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PBOT touts ‘significant success’ of traffic calming project on Lincoln-Harrison

Posted by on September 4th, 2019 at 1:53 pm

This diverter and lane reconfiguration at SE 30th and Lincoln/Harrison is part of the project.
(Photo: J. Maus/BikePortland)

The City of Portland has released the first batch of traffic analysis data for one of their most contentious projects in years and the numbers look good if you’re a fan of safer streets.

The data

PBOT counted the volume and speed of cars before and after the project.

Looking to slow down drivers and create low-stress bicycling conditions, the Portland Bureau of Transportation launched the Lincoln-Harrison Neighborhood Greenway Project two years ago. Elements of the project included the standard suite of PBOT tools including diverters, updated crossings, speed bumps, daylighting of intersections, and more.

While many applauded the project, opposition was fierce.

In November 2017 the Mt. Tabor Neighborhood Association voted against the most controversial part of the project — a diverter that would limit driving access to Lincoln from SE 50th. A subsequent public meeting to discuss the diverter turned into one of the ugliest displays of anger and neighborhood revolt PBOT has ever seen. Residents who supported the changes even had their property vandalized.

PBOT ultimately pushed through with the changes and now that they’ve been up and running we can see what impact they’ve had.

PBOT map of data collection locations.
Click here for PDF

PBOT collected driving speed and volume data at over 50 locations along the greenway couplet and surrounding streets (since diverted auto traffic was a major point of contention). They released the first batch of data today (a final report once the project is 100% complete is forthcoming).

“The initial data demonstrates significant success,” reads the PBOT statement. Below are several “key locations” where the volume of auto traffic has gone way down.

SE Lincoln Street at SE 30th Avenue – 41% decrease in average daily traffic (ADT)
SE Lincoln Street just east of SE 50th Avenue – 51% decrease in ADT
SE Lincoln Street just west of SE 50th Avenue – 50% decrease in ADT
SE Lincoln Street at SE 57th Avenue – 16% decrease in ADT

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Some people feared diverted drivers would simply use adjacent streets. PBOT has committed that if other streets see too much traffic (volume not exceeding 1,000 cars per day or 50 cars per hour during peak times), they’ll continue to “provide further mitigation to offset these effects.”

PBOT says their data shows most side streets are well below those thresholds, but there are a few locations they will continue to monitor:

SE 48th Avenue north of SE Division Street
SE Harrison Street west of SE 49th Avenue
SE 28th Place south of SE Harrison Street
SE Market Street east of SE 30th Avenue
SE 25th and 26th avenues north of SE Harrison Street
SE Stephens Street east of SE 25th Avenue.

View the map of data collection locations and see a spreadsheet of the data.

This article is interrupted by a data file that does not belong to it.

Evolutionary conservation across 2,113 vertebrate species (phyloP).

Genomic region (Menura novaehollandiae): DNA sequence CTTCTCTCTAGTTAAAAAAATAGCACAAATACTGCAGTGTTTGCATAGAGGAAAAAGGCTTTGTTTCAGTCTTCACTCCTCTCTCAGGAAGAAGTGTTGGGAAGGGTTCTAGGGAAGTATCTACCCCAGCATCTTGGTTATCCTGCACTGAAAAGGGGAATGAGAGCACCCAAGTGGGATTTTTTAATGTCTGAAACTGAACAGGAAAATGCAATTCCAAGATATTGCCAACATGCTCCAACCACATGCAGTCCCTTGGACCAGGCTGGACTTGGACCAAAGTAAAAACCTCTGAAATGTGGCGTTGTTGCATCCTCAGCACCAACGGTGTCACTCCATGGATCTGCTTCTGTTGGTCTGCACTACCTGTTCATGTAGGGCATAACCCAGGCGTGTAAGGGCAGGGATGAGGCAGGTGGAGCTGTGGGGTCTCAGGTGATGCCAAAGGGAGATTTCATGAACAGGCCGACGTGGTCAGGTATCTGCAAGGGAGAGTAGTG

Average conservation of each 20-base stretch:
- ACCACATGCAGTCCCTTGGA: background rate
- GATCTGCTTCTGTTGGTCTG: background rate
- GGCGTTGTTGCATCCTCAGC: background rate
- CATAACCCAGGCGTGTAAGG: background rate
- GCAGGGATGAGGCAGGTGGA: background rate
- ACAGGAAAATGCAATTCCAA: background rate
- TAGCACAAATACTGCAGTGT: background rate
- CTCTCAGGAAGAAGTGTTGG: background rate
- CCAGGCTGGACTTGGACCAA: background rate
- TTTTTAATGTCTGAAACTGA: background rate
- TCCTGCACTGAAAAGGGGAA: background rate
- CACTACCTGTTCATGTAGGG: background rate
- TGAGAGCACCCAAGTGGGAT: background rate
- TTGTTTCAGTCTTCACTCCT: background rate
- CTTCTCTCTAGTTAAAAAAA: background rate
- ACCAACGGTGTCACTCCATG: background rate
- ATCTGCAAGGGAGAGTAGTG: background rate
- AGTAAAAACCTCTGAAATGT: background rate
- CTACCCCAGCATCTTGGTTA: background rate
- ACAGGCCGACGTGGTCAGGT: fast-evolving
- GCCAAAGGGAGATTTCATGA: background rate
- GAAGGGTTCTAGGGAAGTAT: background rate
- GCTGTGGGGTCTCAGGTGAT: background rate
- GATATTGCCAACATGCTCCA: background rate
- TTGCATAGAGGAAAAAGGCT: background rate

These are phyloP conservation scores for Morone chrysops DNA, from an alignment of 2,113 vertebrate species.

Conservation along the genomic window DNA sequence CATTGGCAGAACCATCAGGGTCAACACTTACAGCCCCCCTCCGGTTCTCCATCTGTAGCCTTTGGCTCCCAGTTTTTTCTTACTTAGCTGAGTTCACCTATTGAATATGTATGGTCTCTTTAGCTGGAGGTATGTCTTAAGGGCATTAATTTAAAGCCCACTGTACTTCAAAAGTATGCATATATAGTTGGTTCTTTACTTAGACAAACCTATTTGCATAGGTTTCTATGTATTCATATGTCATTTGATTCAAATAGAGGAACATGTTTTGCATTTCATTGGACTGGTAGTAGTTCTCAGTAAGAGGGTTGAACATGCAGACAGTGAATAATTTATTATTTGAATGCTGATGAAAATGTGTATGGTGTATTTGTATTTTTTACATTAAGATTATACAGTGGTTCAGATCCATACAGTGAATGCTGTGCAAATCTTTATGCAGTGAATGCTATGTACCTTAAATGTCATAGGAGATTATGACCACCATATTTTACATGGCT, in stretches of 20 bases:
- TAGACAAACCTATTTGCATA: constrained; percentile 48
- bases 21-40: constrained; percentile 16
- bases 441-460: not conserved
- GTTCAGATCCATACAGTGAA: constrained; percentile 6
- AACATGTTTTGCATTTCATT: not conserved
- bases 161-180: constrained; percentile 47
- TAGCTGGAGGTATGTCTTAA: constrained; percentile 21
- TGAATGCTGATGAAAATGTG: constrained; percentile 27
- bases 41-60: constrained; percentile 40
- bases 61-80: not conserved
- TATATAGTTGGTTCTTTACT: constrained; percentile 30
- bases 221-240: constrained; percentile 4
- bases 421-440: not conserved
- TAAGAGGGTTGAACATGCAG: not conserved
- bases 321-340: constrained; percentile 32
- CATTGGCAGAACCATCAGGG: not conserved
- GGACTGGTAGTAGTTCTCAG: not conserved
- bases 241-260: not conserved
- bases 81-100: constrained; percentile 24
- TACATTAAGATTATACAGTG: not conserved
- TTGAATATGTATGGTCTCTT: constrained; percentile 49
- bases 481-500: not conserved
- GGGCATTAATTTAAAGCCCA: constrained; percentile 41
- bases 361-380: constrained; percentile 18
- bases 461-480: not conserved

Learn more about this project by browsing our Lincoln-Harrison Neighborhood Greenway story archive.

— Jonathan Maus: (503) 706-8804, @jonathan_maus on Twitter and jonathan@bikeportland.org

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Andrew
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Andrew

As a daily rider from southeast of there, I’ve started riding on Division in the morning instead of the (recently beautifully repaved) Woodward bikeway and then taking 52nd to Lincoln-Harrison. The morning student drop-off traffic in front of Franklin High School renders Woodward completely unusable. It’s got a beautiful new paving job and then is completely crammed with cars in both directions and no way for riders to get through to connect to Clinton. Would be interesting to see if there’s a shift of riders taking Lincoln-Harrison in the morning and Clinton-Woodward in the evening.

That said, the improvements to Lincoln-Harrison make for a great commute.

m
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m

Of course traffic is going to go down if you put up diverters. But why not provide specific data on the increase in traffic on neighboring streets instead of just cherry picking data?

John
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John

Maybe you could click on the spreadsheet linked at the end of the article?

Shimran George
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Shimran George

My main takeaway is this: PBOT made the Harrison bike street calmer, and they absolutely deserve credit for making bikeways more hospitable to bikes and keeping the cars off of them. Bike diverters don’t get people out of their cars–that’s a behavioral change. PBOT can only make the street more hospitable to biking, and they seem to have achieved that.

I got the PBOT email, and I will agree that they did gloss over some increased traffic a little bit in their summary. But they did mention some areas of traffic, and provided the data for others to interpret–at least we have some transparency from PBOT.